Recognizing binary Hamming graphs in $O(n^{2} \log n)$ time

F. Aurenhammer and J. Hagauer


A graph $G$ is called a binary Hamming graph if each vertex of $G$ can be assigned a binary address of fixed length such that the Hamming distance between two addresses equals the length of a shortest path between the corresponding vertices. It is shown that $O(n^2 \log n)$ time suffices for deciding whether a given $n$-vertex graph $G$ is a binary Hamming graph, and for computing a valid addressing scheme for $G$ provided its existence. This is not far from being optimal as $n$ addresses of length $n-1$ have to be computed in the worst case.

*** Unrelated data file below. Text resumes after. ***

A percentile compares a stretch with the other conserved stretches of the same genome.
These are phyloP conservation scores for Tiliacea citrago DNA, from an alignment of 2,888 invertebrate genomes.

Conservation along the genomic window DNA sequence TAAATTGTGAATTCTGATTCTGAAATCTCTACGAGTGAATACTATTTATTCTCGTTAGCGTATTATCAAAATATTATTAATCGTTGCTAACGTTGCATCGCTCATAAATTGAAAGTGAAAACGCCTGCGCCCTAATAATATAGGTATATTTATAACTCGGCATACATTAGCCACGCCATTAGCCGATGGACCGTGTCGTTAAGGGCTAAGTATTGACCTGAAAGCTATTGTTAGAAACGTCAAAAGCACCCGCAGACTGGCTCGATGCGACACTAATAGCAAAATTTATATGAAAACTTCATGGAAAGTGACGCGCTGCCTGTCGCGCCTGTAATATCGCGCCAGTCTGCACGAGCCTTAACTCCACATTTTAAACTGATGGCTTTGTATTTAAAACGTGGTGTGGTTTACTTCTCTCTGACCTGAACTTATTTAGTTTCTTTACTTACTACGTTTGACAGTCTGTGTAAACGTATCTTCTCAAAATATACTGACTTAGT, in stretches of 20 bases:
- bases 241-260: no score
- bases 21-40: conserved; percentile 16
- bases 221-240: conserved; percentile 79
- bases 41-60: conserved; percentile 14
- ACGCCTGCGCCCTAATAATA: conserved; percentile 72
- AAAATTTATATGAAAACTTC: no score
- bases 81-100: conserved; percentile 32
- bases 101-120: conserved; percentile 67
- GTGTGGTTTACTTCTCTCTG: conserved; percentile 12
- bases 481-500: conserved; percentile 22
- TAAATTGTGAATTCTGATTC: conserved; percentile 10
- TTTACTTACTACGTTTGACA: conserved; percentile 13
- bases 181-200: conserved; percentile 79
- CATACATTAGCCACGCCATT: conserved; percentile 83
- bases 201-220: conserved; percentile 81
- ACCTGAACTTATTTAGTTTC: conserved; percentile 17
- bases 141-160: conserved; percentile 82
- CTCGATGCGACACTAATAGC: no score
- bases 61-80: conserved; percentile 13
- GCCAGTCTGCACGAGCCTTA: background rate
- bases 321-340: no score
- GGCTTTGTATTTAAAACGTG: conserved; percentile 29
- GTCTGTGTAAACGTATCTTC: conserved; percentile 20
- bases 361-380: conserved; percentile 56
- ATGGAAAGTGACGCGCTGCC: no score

Reference: F. Aurenhammer and J. Hagauer. Recognizing binary Hamming graphs in $O(n^{2} \log n)$ time. Mathematical Systems Theory, 28:387-395, 1995. [IIG-Report-Series 273, TU Graz, Austria, 1989].